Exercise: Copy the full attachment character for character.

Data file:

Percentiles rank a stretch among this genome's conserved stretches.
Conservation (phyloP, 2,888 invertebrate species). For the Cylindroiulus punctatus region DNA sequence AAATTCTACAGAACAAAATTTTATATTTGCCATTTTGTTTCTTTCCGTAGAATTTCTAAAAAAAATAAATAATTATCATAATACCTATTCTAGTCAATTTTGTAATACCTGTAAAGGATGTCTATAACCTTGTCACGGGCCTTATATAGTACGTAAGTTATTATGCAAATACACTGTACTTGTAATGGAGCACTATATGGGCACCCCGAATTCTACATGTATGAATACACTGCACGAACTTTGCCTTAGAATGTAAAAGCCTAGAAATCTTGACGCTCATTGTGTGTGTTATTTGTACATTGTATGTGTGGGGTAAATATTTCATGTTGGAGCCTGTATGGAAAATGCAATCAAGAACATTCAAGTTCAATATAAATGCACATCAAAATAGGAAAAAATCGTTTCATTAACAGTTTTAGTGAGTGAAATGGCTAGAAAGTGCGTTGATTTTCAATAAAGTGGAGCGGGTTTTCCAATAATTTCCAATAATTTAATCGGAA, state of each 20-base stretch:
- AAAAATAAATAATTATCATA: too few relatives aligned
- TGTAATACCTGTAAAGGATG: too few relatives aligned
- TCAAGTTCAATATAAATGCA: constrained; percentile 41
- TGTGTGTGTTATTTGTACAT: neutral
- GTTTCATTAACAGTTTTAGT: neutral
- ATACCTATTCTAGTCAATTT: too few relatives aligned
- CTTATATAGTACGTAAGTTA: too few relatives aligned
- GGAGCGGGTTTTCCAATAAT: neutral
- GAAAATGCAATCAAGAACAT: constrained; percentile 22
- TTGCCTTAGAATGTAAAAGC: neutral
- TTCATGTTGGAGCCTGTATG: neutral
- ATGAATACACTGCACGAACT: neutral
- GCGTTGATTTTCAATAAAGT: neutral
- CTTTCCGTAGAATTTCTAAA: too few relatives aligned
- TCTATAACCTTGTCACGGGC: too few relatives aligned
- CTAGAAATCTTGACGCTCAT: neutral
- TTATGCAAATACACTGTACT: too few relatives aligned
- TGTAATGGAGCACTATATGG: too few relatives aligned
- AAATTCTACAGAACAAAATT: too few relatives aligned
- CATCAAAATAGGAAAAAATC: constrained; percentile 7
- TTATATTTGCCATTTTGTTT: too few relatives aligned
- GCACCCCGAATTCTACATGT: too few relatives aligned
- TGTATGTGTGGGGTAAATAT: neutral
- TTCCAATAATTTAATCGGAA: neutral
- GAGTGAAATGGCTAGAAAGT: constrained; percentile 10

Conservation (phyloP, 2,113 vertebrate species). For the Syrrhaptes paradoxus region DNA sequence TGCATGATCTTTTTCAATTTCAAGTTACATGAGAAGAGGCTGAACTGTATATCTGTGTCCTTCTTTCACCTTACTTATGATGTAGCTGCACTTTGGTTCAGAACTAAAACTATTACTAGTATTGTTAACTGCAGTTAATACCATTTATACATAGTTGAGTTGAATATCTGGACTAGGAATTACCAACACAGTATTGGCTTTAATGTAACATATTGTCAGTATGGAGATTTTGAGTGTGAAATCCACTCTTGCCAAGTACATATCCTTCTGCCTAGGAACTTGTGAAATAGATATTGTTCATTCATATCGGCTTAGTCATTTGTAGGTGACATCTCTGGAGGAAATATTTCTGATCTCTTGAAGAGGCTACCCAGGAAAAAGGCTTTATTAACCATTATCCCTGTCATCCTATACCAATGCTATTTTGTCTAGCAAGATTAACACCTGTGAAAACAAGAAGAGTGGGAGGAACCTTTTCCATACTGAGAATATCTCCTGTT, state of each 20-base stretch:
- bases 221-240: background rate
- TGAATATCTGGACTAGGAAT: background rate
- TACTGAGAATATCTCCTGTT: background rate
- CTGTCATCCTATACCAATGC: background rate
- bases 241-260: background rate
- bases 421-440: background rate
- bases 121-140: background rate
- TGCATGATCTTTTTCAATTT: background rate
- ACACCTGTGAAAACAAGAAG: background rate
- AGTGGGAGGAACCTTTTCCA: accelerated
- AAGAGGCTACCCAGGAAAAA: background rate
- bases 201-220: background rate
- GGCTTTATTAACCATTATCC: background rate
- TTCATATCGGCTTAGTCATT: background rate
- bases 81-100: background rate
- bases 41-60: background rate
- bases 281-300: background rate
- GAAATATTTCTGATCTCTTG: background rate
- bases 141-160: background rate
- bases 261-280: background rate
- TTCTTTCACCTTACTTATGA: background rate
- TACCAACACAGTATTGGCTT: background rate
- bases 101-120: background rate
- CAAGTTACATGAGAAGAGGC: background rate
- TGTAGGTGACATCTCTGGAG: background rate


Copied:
Percentiles rank a stretch among this genome's conserved stretches.
Conservation (phyloP, 2,888 invertebrate species). For the Cylindroiulus punctatus region DNA sequence AAATTCTACAGAACAAAATTTTATATTTGCCATTTTGTTTCTTTCCGTAGAATTTCTAAAAAAAATAAATAATTATCATAATACCTATTCTAGTCAATTTTGTAATACCTGTAAAGGATGTCTATAACCTTGTCACGGGCCTTATATAGTACGTAAGTTATTATGCAAATACACTGTACTTGTAATGGAGCACTATATGGGCACCCCGAATTCTACATGTATGAATACACTGCACGAACTTTGCCTTAGAATGTAAAAGCCTAGAAATCTTGACGCTCATTGTGTGTGTTATTTGTACATTGTATGTGTGGGGTAAATATTTCATGTTGGAGCCTGTATGGAAAATGCAATCAAGAACATTCAAGTTCAATATAAATGCACATCAAAATAGGAAAAAATCGTTTCATTAACAGTTTTAGTGAGTGAAATGGCTAGAAAGTGCGTTGATTTTCAATAAAGTGGAGCGGGTTTTCCAATAATTTCCAATAATTTAATCGGAA, state of each 20-base stretch:
- AAAAATAAATAATTATCATA: too few relatives aligned
- TGTAATACCTGTAAAGGATG: too few relatives aligned
- TCAAGTTCAATATAAATGCA: constrained; percentile 41
- TGTGTGTGTTATTTGTACAT: neutral
- GTTTCATTAACAGTTTTAGT: neutral
- ATACCTATTCTAGTCAATTT: too few relatives aligned
- CTTATATAGTACGTAAGTTA: too few relatives aligned
- GGAGCGGGTTTTCCAATAAT: neutral
- GAAAATGCAATCAAGAACAT: constrained; percentile 22
- TTGCCTTAGAATGTAAAAGC: neutral
- TTCATGTTGGAGCCTGTATG: neutral
- ATGAATACACTGCACGAACT: neutral
- GCGTTGATTTTCAATAAAGT: neutral
- CTTTCCGTAGAATTTCTAAA: too few relatives aligned
- TCTATAACCTTGTCACGGGC: too few relatives aligned
- CTAGAAATCTTGACGCTCAT: neutral
- TTATGCAAATACACTGTACT: too few relatives aligned
- TGTAATGGAGCACTATATGG: too few relatives aligned
- AAATTCTACAGAACAAAATT: too few relatives aligned
- CATCAAAATAGGAAAAAATC: constrained; percentile 7
- TTATATTTGCCATTTTGTTT: too few relatives aligned
- GCACCCCGAATTCTACATGT: too few relatives aligned
- TGTATGTGTGGGGTAAATAT: neutral
- TTCCAATAATTTAATCGGAA: neutral
- GAGTGAAATGGCTAGAAAGT: constrained; percentile 10

Conservation (phyloP, 2,113 vertebrate species). For the Syrrhaptes paradoxus region DNA sequence TGCATGATCTTTTTCAATTTCAAGTTACATGAGAAGAGGCTGAACTGTATATCTGTGTCCTTCTTTCACCTTACTTATGATGTAGCTGCACTTTGGTTCAGAACTAAAACTATTACTAGTATTGTTAACTGCAGTTAATACCATTTATACATAGTTGAGTTGAATATCTGGACTAGGAATTACCAACACAGTATTGGCTTTAATGTAACATATTGTCAGTATGGAGATTTTGAGTGTGAAATCCACTCTTGCCAAGTACATATCCTTCTGCCTAGGAACTTGTGAAATAGATATTGTTCATTCATATCGGCTTAGTCATTTGTAGGTGACATCTCTGGAGGAAATATTTCTGATCTCTTGAAGAGGCTACCCAGGAAAAAGGCTTTATTAACCATTATCCCTGTCATCCTATACCAATGCTATTTTGTCTAGCAAGATTAACACCTGTGAAAACAAGAAGAGTGGGAGGAACCTTTTCCATACTGAGAATATCTCCTGTT, state of each 20-base stretch:
- bases 221-240: background rate
- TGAATATCTGGACTAGGAAT: background rate
- TACTGAGAATATCTCCTGTT: background rate
- CTGTCATCCTATACCAATGC: background rate
- bases 241-260: background rate
- bases 421-440: background rate
- bases 121-140: background rate
- TGCATGATCTTTTTCAATTT: background rate
- ACACCTGTGAAAACAAGAAG: background rate
- AGTGGGAGGAACCTTTTCCA: accelerated
- AAGAGGCTACCCAGGAAAAA: background rate
- bases 201-220: background rate
- GGCTTTATTAACCATTATCC: background rate
- TTCATATCGGCTTAGTCATT: background rate
- bases 81-100: background rate
- bases 41-60: background rate
- bases 281-300: background rate
- GAAATATTTCTGATCTCTTG: background rate
- bases 141-160: background rate
- bases 261-280: background rate
- TTCTTTCACCTTACTTATGA: background rate
- TACCAACACAGTATTGGCTT: background rate
- bases 101-120: background rate
- CAAGTTACATGAGAAGAGGC: background rate
- TGTAGGTGACATCTCTGGAG: background rate